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Approaches, Advances, and Applications in the Sustainable Development of Smart Cities: A Commentary from the Guest Editors

School of Civil Engineering and Built Environment, Queensland University of Technology, 2 George Street, Brisbane QLD 4000, Australia
City Planning Program, Faculty of the Built Environment, University of New South Wales, Sydney, NSW 2052, Australia
Faculty of Art, Design and Architecture, Monash University, 900 Dandenong Road, Caulfield East, VIC 3145, Australia
Author to whom correspondence should be addressed.
Energies 2019, 12(23), 4554;
Received: 13 November 2019 / Revised: 26 November 2019 / Accepted: 28 November 2019 / Published: 29 November 2019


Environmental externalities of the Anthropocene—mainly generated from population growth, rapid urbanization, high private motor vehicle dependency, the deregulated market, mass livestock production, and excessive consumerism—have placed serious concerns for the future of natural ecosystems, which we are a part of. For instance, global climate change—the biggest challenge we have ever faced—is directly impacting wellbeing, and even the existence of humankind, in the long run. During the last two decades, the notion of the smart city—particularly the sustainable development of smart cities—has become a popular topic not only for scholars, particularly in the fields of technology, science, urban and environmental planning, development, and management, but also for urban policymakers and professional practitioners. This was due to digital technologies becoming a powerful enabler in stimulating paradigmatic shifts in urban development-related visions, strategies, implementation, and learning. This paper offers a critical review of the key literature on the issues relating to approaches, advances, and applications in the sustainable development of smart cities. It also introduces contributions from the Special Issue, and speculates on the prospective research directions to place necessary mechanisms to secure a smart and sustainable urban future for all.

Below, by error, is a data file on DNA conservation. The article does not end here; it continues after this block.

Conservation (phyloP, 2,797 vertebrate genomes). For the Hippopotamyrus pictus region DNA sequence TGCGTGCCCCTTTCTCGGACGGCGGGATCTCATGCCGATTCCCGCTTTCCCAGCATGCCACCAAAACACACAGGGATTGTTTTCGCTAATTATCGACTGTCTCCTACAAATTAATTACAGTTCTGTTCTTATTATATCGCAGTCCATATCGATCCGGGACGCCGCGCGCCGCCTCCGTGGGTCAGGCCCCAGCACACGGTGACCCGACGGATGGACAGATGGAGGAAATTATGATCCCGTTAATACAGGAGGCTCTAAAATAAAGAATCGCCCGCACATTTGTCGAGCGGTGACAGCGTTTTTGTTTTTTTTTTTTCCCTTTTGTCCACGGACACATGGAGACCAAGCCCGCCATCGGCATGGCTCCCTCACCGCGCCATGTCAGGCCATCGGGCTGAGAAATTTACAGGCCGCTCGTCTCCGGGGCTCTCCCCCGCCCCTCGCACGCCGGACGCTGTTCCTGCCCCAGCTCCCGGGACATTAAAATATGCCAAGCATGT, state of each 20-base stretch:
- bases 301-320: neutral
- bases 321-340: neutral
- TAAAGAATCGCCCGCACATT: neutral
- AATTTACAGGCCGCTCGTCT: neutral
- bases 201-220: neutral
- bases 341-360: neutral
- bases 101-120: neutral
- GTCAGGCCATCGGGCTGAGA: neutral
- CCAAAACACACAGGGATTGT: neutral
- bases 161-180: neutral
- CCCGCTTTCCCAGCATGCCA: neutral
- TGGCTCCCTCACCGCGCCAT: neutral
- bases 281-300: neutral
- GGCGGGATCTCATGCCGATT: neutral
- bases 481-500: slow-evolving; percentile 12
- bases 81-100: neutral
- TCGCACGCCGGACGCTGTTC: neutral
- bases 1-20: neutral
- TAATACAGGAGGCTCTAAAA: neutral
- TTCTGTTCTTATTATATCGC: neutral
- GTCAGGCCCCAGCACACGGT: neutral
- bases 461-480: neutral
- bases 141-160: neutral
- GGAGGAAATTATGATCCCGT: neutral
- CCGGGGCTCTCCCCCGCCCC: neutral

1. Background and Literature Review

The 21st century is recognised as the ‘century of cities’, as more than half of the world’s population now live in urban settlements, and the importance of urban environments has become even greater over the recent decades [1]. It is also seen as the ‘century of climate change’ or ‘century of planetary survival’, as today, unexceptionally, all parts of the world are confronted with various environmental and/or socioeconomic crises—e.g., climate change, life-threatening natural disasters, loss of biodiversity, destruction of natural ecosystems, regional disparities, social polarization, and digital and knowledge divides [2]. These crises—the climate emergency being the biggest—are mainly caused by rapid population growth and the irreversible commitment of natural resources, combined with industrialization, urbanization, mobilization, globalization, agricultural intensification, and excessive consumption-driven lifestyles [3].
Due to the rising abovementioned concerns—about environmental deterioration such as increasing energy expenditure and climate change aroused from greenhouse gas emissions—the concept of ‘sustainable development of cities’ or ‘sustainable urban development’ has gained ever-increasing interest [3,4]. The widely accepted definition of sustainable urban development can be described as meeting the needs of the present without compromising the ability of future generations to meet their own needs, by achieving environmental, economic, and social sustainability [5,6]. As such, the underlying notion of sustainable urban development is closely aligned with the concept of smart cities, which encourages interactions between humans and technologies for a sustainable urban living environment [7,8,9].
Most smart city practices overlook the well-established notion of sustainable development [10]. For example, in an examination of the European Union’s framing of the smart city concept, Haarstad [11] found that the smartness approach is strongly tied to innovation, technology, and economic entrepreneurialism, and sustainability is not a motivating driver. Nevertheless, the importance of the sustainable development of smart cities is gaining importance in the literature [12]. These studies share the view that the two concepts are not entirely separate, rather, they share many commonalities and thus need to be integrated. For example, it is found that the concept of smart cities includes the smart environment, economy, and people, which aim at environmental, economic, and social sustainability, respectively. This is also reflected by several recent definitions of smart cities, which often embrace the underlying notions of sustainable development [13]. Moreover, Bakıcı et al. [14] and Haarstad [11] claim that the important question to answer is how to strategically integrate the two concepts. In fact, Ahvenniemi et al. [15] even suggest that a more accurate term of ‘smart sustainable cities’ should be used while there are several other studies—e.g., [16,17,18]—also adopting the same term in their studies.